30. 30. 6 Is coffee consumption a protective factor for Parkinson’s disease?The first study to indicate the possible effects of drinking coffee and reducingthe risk of Parkinson disease was published as early as 1968 (Nefzger, 1968).More than 30 years later, a meta-analysis including 8 case-control and 5 cohortstudies demonstrated that the relative risk of Parkinson’s disease was 30% lowerfor coffee drinkers, in comparison to non-coffee drinkers (Hernan, 2002).A recent systemic review and meta-analysis of 26 studies (7 cohorts, 2 nestedcase-controls, 16 case-controls and 1 cross-sectional study) on caffeine andthe risk of Parkinson’s disease confirmed the strength of the inverse association(Costa, 2010). A 25% reduction in risk of Parkinson’s disease among caffeineconsumers was demonstrated. The results also indicate a linear dose-responserelation, with higher intakes of caffeine being associated with lower risk ofParkinson’s disease. Moreover, coffee consumption is significantly associatedwith a reduced Parkinson’s disease mortality in men (Ascherio, 2004); the effectin women was dependent on post menopausal estrogens use. In womenconsuming 4 cups or more coffee per day compared to women not consum-ing coffee the risk reduced by 53% among never users and increased by 30%among users (Ascherio, 2004). These differences could partly reflect a varia-tion in the genetic expression of one enzyme metabolizing caffeine, CYP1A2rs762551 (Palacios, 2010). Coffee and the brain | 33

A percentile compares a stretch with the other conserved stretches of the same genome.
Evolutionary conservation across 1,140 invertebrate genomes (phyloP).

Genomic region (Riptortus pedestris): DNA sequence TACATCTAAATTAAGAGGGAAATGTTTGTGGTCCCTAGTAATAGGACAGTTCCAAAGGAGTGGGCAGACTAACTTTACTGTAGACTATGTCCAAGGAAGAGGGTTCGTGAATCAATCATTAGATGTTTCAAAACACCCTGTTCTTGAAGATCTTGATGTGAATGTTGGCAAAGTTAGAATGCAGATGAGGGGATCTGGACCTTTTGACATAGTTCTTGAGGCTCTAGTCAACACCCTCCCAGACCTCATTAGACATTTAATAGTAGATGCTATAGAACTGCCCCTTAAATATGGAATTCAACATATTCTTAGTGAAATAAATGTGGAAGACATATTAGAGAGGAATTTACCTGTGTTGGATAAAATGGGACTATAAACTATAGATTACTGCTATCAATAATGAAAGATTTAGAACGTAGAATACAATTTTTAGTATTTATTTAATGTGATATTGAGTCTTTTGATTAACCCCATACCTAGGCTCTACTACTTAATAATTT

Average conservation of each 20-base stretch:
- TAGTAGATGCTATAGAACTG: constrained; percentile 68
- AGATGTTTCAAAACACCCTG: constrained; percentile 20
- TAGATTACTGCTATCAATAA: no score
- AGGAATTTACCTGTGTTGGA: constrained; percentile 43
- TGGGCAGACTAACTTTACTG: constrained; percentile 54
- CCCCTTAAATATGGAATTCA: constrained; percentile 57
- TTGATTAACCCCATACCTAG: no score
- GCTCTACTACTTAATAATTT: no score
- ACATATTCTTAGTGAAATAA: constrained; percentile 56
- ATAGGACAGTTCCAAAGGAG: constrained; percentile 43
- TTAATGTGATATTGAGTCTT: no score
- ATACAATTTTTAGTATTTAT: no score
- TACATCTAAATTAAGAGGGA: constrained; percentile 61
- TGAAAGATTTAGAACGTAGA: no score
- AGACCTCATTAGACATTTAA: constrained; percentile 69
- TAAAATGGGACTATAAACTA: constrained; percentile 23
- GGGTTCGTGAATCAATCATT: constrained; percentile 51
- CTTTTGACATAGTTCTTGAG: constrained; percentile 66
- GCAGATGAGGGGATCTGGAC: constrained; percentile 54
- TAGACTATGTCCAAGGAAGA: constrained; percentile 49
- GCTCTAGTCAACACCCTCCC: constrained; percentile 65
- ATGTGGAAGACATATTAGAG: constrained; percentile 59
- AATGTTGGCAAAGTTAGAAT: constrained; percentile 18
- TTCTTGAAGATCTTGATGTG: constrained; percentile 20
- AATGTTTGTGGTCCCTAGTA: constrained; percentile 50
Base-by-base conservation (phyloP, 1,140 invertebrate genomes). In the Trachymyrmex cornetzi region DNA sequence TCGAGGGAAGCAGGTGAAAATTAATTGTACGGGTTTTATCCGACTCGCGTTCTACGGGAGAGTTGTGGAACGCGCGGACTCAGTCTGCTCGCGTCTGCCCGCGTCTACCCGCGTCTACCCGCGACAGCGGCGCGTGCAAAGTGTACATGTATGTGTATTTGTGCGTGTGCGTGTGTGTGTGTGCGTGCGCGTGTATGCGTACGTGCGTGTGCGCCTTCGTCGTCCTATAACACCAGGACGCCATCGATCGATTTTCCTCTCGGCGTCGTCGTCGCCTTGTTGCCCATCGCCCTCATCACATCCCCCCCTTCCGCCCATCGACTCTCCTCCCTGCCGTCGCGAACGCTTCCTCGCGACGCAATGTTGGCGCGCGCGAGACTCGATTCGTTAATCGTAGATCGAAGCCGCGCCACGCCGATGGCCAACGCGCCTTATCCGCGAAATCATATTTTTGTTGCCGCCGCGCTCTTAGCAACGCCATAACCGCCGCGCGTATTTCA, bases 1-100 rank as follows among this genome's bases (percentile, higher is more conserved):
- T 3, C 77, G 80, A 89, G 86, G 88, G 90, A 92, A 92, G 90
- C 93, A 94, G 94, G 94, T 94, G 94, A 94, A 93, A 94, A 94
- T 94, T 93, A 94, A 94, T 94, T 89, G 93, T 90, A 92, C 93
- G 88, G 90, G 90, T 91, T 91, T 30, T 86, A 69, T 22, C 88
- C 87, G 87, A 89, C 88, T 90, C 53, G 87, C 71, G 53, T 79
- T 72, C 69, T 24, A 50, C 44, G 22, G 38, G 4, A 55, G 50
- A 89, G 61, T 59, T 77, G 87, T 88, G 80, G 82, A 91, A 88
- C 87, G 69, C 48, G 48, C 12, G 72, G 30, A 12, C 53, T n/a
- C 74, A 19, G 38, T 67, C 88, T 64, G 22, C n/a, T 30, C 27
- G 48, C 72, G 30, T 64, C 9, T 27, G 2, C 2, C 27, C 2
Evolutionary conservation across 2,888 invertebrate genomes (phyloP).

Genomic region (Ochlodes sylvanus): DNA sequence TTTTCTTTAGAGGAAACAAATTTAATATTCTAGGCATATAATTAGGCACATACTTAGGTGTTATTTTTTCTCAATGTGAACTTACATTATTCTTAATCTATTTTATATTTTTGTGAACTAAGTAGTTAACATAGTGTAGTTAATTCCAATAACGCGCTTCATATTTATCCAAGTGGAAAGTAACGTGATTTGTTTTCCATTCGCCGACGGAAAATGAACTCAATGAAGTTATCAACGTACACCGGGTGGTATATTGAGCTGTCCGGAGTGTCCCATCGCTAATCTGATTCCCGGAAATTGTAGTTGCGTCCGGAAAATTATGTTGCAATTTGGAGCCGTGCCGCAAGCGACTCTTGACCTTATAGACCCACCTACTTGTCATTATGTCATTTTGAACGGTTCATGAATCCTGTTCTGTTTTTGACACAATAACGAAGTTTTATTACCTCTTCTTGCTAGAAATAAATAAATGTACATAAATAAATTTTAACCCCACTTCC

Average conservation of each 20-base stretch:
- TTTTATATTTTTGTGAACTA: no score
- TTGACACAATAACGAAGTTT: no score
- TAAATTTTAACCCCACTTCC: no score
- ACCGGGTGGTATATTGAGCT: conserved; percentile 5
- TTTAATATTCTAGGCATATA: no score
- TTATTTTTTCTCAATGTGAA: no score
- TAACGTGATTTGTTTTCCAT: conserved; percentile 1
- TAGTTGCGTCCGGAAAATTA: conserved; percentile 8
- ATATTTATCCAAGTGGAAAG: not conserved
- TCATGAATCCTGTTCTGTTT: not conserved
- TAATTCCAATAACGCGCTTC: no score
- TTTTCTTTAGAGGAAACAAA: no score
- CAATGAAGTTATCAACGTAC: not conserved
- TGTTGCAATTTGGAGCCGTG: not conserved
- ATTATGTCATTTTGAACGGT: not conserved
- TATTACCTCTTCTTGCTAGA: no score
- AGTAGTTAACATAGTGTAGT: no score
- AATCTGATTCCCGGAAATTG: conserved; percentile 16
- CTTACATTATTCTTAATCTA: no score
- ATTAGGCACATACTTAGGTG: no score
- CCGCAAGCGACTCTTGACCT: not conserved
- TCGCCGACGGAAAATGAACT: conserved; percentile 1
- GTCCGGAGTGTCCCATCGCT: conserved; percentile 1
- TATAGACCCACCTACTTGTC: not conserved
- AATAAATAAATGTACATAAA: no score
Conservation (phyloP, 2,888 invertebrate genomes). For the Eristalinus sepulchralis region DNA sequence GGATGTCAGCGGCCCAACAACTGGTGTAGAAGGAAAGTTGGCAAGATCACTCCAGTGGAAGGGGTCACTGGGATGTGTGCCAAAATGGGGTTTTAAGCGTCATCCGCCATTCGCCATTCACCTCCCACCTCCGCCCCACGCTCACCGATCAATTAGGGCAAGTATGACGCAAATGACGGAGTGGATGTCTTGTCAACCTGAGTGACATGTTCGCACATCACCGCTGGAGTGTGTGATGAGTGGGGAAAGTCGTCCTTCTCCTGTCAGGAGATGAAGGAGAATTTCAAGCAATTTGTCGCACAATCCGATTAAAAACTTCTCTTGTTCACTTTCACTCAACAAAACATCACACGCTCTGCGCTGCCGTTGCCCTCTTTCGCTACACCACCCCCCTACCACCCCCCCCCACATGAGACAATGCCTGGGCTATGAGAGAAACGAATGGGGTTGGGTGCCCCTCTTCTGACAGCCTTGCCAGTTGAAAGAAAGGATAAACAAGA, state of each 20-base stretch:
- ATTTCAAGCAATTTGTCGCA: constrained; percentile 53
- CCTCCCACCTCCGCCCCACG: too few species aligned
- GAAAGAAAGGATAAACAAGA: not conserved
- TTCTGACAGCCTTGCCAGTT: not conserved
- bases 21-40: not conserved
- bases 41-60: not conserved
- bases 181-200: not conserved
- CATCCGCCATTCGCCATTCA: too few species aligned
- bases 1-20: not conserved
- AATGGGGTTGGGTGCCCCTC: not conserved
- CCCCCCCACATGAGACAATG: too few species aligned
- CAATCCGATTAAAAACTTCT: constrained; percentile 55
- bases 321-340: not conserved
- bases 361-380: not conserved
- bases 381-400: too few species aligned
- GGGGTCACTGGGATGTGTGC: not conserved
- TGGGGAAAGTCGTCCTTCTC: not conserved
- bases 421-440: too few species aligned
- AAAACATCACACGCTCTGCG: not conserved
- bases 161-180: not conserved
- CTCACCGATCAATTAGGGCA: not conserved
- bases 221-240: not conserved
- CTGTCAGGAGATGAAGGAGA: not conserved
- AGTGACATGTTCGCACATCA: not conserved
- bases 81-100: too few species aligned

31. 31. References • Ascherio A e.a. (2004). Coffee consumption, Gender, and Parkinsons’s disease mortality in the Can- cer prevention Study II Cohort: The Modifying Effects of Estrogen. Am J Epidemiol 160(10): 977-984. • Barranco Quintana JL e.a. (2007). Alzheimer’s disease and coffee: a quantitative review. Neurol Res, 29: 91-95. • Corley J e.a. (2010). Caffeine consumption and cognitive function at age 70: The Lothian Birth Cohort 1936 Study. Psychosom Med, 72: 206-214. • Costa J e.a. (2010). Caffeine Exposure and the Risk of Parkinson’s Disease: A Systemic Review and Meta-Analysis of Observational Studies, 20: S221-S238. • Hernan MA (2002). A meta-analysis of Coffee Drinking, Cigarette Smoking, and the Risk of Parkinson’s Disease. Ann Neurol, 52: 276-284. • Jarvis MJ (1993). Does caffeine intake enhance absolute levels of cognitive performance? Psychopharmacology, 110(1-2): 45-52. • Johnson-Kozlow M e.a. (2002). Coffee consumption and cognitive function among older adults. Am J Epidemiol, 156: 842-850. • Kachroo A e.a. (2010). Caffeine protects against combined paraquat and maneb-induced dopaminergic neuron degeneration. Exp Neurol, 223: 657-661. • Morelli M and Simola N (2010). Can dietary substances protect against Parkinson’s disease? The case of caffeine. Exp Neurol, 225(2): 246-249. • Nefzger MD e.a. (1968). A retrospective study of smoking in Parkinson’s disease. Am J Eidemiol, 88: 149-158. • Nehlig A (2010). Is Caffeine a Cognitive Enhancer? J Alzheimer’s Disease 20, S1: 85-94. • Palacios N e.a. (2010). Polymorphisms of caffeine metabolism and estrogen receptor genes and risk of Parkinsons disease in men and women. Parkinsonism Relat Disord, 16(6): 370-375. • Ritchie K e.a. (2007). The neuroprotective effects of caffeine. A prospective population study. Neurology, 69: 536-545. • Ritchie K e.a. (2010). Caffeine, cognitive functioning, and white matter lesions in the elderly: establishing causality from epidemiological evidence. J Alzheimers Dis, 20 S1: 161-166. • Roberts JL e.a. (2009). Subject memory Complaints and Awareness of Memory Functioning in Mild Cognitive Impairment: A Systematic Review. Demet Geriatr Cogn Disord, 28: 95-109. • Rosso A e.a. (2008). Caffeine: Neuroprotective Functions in Cognition and Alzheimer’s Disease. Am J Alzheimers Dis Other Dem, 23(5): 417-422. • Ryan L e.a. (2002). Caffeine reduces time-of-day effects on memory performance in older adults. Psychological Science, 13(1): 68-71. • Van Boxtel MPJ e.a. (2003). The effects of habitual caffeine use on cognitive change: a longitudinal perspective. Pharmacol Biochem Behav, 75: 921-927. • Van Boxtel MPJ and Schmitt JAJ (2004). Age-Related Changes in the Effects of Coffee on Memory and Cognitive Performance. In Nehlig A (ed) Coffee, Tea, Chocolate and the Brain; CRC Press LLC, Boca Raton, Florida: 85-96. • Van Gelder B e.a. (2007). Coffee consumption is inversely associated with cognitive decline in elderly European men: the FINE Study. Eur J Clin Nutr, 61(2): 226-232. • Xu K e.a. (2010). Neuroprotection by caffeine: Time course and role of its metabolites in the MPTP model of Parkinson Disease. Neuroscience, 167(2): 475-481.34 |